Weekend Update

A quick Saturday digest of cybersecurity news articles from other sources.

IRS Warns of New Email Scam

Original release date: August 23, 2019

The Internal Revenue Service (IRS) has issued a warning about a new email scam in which malicious cyber actors send unsolicited emails to taxpayers from fake (i.e., spoofed) IRS email addresses. The emails contain a link to a spoofed IRS.gov website that displays fake details about the targeted recipient’s tax refund, return, or account. The emails instruct the recipient to access their refund information by entering a provided password on the spoofed website. By entering the password, the victim unintentionally downloads malware that could enable the malicious cyber actors to take control of the affected system or obtain sensitive information.

WannaCry hero avoids prison

No good dead goes unpunished.  Marcus Hutchins, known as @MalwareTechBlog on Twitter, and who was credited with creating a “kill switch” for WannaCry, was arrested in 2017 in Las Vegas after attending DEF CON. British-born Hutchins has remained in the US on bail ever since. He has been spared jail over malware charges.

Vulnerabilities in Multiple VPN Applications

Original release date: July 26, 2019

The Cybersecurity and Infrastructure Security Agency (CISA) is aware of vulnerabilities affecting multiple Virtual Private Network (VPN) applications. A remote attacker could exploit these vulnerabilities to take control of an affected system. CISA encourages administrators to review the following security advisories and apply the necessary updates:

EvilGnome – Linux malware aimed at your laptop, not your servers

It happened to Apple, and now Linux sees a malware exploit.  EvilGnome was written to target the comparatively small but committed community who use Linux on their laptops.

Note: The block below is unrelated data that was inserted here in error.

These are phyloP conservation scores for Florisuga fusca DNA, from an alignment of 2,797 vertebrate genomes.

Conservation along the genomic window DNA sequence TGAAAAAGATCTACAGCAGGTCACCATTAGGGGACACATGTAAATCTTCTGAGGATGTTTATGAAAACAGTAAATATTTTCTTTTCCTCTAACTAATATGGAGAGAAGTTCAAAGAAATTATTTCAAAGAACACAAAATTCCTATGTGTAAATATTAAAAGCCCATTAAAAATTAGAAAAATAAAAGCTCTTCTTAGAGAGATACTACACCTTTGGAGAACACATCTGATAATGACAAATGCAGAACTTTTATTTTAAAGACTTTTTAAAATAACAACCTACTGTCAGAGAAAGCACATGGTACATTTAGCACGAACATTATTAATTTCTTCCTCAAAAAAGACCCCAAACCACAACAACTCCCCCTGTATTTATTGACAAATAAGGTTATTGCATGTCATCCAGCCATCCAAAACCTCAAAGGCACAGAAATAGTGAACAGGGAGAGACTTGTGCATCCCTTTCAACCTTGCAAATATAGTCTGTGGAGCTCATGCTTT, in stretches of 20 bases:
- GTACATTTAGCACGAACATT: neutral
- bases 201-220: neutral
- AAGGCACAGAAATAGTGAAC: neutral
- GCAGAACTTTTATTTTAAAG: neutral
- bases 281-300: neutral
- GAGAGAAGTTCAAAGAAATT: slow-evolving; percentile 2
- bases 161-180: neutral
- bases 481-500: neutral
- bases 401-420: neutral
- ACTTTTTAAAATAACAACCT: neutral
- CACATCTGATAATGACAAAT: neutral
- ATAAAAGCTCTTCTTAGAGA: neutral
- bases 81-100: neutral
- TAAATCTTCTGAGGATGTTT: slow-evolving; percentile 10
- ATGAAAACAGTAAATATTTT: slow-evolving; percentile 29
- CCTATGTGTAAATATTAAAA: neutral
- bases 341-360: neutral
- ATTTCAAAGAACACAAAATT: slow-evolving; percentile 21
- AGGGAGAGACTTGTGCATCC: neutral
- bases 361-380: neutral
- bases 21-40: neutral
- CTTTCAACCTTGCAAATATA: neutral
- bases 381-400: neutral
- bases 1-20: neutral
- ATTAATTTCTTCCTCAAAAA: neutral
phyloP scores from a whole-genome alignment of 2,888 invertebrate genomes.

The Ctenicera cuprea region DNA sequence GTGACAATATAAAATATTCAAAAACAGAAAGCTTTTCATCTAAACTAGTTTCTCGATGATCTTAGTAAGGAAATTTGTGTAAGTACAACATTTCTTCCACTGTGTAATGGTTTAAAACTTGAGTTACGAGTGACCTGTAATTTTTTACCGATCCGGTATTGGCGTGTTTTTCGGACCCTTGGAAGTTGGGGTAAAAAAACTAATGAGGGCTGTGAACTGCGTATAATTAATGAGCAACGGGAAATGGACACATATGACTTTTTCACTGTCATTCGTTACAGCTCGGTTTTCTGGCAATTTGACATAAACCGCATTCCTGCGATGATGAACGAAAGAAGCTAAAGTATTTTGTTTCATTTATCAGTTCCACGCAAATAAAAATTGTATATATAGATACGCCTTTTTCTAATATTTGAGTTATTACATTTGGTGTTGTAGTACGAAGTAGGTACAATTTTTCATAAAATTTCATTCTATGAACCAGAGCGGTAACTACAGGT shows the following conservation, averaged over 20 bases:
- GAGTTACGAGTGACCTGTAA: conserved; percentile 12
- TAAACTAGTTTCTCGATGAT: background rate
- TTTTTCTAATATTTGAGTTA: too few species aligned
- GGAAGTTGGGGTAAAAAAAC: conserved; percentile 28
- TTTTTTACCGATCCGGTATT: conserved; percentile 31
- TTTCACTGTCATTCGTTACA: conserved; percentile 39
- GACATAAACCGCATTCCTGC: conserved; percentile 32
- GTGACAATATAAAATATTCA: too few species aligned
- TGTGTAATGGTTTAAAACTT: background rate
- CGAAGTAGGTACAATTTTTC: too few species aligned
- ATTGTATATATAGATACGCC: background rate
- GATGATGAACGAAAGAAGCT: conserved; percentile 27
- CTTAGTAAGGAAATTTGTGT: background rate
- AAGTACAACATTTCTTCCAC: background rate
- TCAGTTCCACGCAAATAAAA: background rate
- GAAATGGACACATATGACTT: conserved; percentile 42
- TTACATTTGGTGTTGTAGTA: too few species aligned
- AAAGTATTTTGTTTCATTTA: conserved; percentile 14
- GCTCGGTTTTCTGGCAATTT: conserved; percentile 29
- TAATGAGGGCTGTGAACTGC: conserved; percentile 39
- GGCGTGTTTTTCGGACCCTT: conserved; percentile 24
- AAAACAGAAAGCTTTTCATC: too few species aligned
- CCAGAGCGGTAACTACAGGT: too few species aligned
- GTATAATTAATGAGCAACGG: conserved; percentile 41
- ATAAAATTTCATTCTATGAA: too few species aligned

Microsoft Nabs Russian Hackers Exploiting Flimsy IOT Security

Week after week we’ve documented how internet of things devices are being built with both privacy and security as a distant afterthought, resulting in everything from your television to your refrigerator creating both new attack vectors and wonderful new surveillance opportunities for hackers and state actors. And CIA leaks have indeed confirmed that “smart” TVs and other devices with embedded microphones make for wonderful surveillance tools.

So it’s not too surprising to see Microsoft’s Security Response Center proclaim this week that it has caught Russian hacking group “Strontium” (aka Fancy Bear and APT28) using poorly secured printers, VoIP phones, and video decoders to gain access to sensitive networks. As is usually the case, Microsoft found that once these devices’ security was bypassed (often an easy feat given there’s sometimes little to no security measures in place), they were able to use them as a beach head to gain broader access to the networks they were connected to…[more]

Ring Is Teaching Cops How To Obtain Doorbell Camera Footage Without A Warrant

To be part of your local law enforcement’s surveillance network, all you need is a little tech from Amazon. Amazon’s Ring doorbell/camera is being handed out to cops, who can then give them to citizens with the implication the recipients of this corporate/government largess will deliver recordings upon request.

Google removes option to disable Nest cams’ status light

It’s more of a “post-purchase middle finger” to customers than a privacy plus, say some outraged users who use the cams to catch crooks.

Firefox fixes “master password” security bypass bug

The bug’s in Firefox, but our advice is worth reading whether you use Firefox or not



About the Author:

I am a cybersecurity and IT instructor, cybersecurity analyst, pen-tester, trainer, and speaker. I am an owner of the WyzCo Group Inc. In addition to consulting on security products and services, I also conduct security audits, compliance audits, vulnerability assessments and penetration tests. I also teach Cybersecurity Awareness Training classes. I work as an information technology and cybersecurity instructor for several training and certification organizations. I have worked in corporate, military, government, and workforce development training environments I am a frequent speaker at professional conferences such as the Minnesota Bloggers Conference, Secure360 Security Conference in 2016, 2017, 2018, 2019, the (ISC)2 World Congress 2016, and the ISSA International Conference 2017, and many local community organizations, including Chambers of Commerce, SCORE, and several school districts. I have been blogging on cybersecurity since 2006 at http://wyzguyscybersecurity.com
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